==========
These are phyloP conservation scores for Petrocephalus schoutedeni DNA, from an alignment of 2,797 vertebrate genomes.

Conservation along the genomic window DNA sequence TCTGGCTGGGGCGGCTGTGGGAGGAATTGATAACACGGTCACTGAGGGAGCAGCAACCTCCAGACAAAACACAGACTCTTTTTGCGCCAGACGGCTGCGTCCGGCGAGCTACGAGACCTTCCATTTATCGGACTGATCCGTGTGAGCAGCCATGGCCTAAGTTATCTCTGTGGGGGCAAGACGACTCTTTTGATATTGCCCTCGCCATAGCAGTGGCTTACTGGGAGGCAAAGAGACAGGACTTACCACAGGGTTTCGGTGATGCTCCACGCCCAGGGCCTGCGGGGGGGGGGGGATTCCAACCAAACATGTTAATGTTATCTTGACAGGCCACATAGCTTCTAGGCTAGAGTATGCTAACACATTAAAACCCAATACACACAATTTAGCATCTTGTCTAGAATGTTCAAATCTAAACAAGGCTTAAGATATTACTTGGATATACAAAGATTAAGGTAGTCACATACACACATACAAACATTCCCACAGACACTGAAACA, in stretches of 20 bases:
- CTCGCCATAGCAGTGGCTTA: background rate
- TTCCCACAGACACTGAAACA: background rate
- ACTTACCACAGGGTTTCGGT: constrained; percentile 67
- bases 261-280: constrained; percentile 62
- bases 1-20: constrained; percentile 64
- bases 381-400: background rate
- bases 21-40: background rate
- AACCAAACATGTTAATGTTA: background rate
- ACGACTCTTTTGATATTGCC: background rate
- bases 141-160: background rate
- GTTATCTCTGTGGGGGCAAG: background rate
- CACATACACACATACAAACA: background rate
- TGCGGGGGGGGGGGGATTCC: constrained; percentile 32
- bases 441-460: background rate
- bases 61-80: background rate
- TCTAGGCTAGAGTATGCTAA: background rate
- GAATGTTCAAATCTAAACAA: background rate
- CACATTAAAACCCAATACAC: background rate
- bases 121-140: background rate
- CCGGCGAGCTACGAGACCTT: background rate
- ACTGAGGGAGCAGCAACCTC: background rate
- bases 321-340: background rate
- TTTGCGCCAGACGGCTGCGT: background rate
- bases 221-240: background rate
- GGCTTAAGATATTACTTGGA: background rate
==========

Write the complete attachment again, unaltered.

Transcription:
These are phyloP conservation scores for Petrocephalus schoutedeni DNA, from an alignment of 2,797 vertebrate genomes.

Conservation along the genomic window DNA sequence TCTGGCTGGGGCGGCTGTGGGAGGAATTGATAACACGGTCACTGAGGGAGCAGCAACCTCCAGACAAAACACAGACTCTTTTTGCGCCAGACGGCTGCGTCCGGCGAGCTACGAGACCTTCCATTTATCGGACTGATCCGTGTGAGCAGCCATGGCCTAAGTTATCTCTGTGGGGGCAAGACGACTCTTTTGATATTGCCCTCGCCATAGCAGTGGCTTACTGGGAGGCAAAGAGACAGGACTTACCACAGGGTTTCGGTGATGCTCCACGCCCAGGGCCTGCGGGGGGGGGGGGATTCCAACCAAACATGTTAATGTTATCTTGACAGGCCACATAGCTTCTAGGCTAGAGTATGCTAACACATTAAAACCCAATACACACAATTTAGCATCTTGTCTAGAATGTTCAAATCTAAACAAGGCTTAAGATATTACTTGGATATACAAAGATTAAGGTAGTCACATACACACATACAAACATTCCCACAGACACTGAAACA, in stretches of 20 bases:
- CTCGCCATAGCAGTGGCTTA: background rate
- TTCCCACAGACACTGAAACA: background rate
- ACTTACCACAGGGTTTCGGT: constrained; percentile 67
- bases 261-280: constrained; percentile 62
- bases 1-20: constrained; percentile 64
- bases 381-400: background rate
- bases 21-40: background rate
- AACCAAACATGTTAATGTTA: background rate
- ACGACTCTTTTGATATTGCC: background rate
- bases 141-160: background rate
- GTTATCTCTGTGGGGGCAAG: background rate
- CACATACACACATACAAACA: background rate
- TGCGGGGGGGGGGGGATTCC: constrained; percentile 32
- bases 441-460: background rate
- bases 61-80: background rate
- TCTAGGCTAGAGTATGCTAA: background rate
- GAATGTTCAAATCTAAACAA: background rate
- CACATTAAAACCCAATACAC: background rate
- bases 121-140: background rate
- CCGGCGAGCTACGAGACCTT: background rate
- ACTGAGGGAGCAGCAACCTC: background rate
- bases 321-340: background rate
- TTTGCGCCAGACGGCTGCGT: background rate
- bases 221-240: background rate
- GGCTTAAGATATTACTTGGA: background rate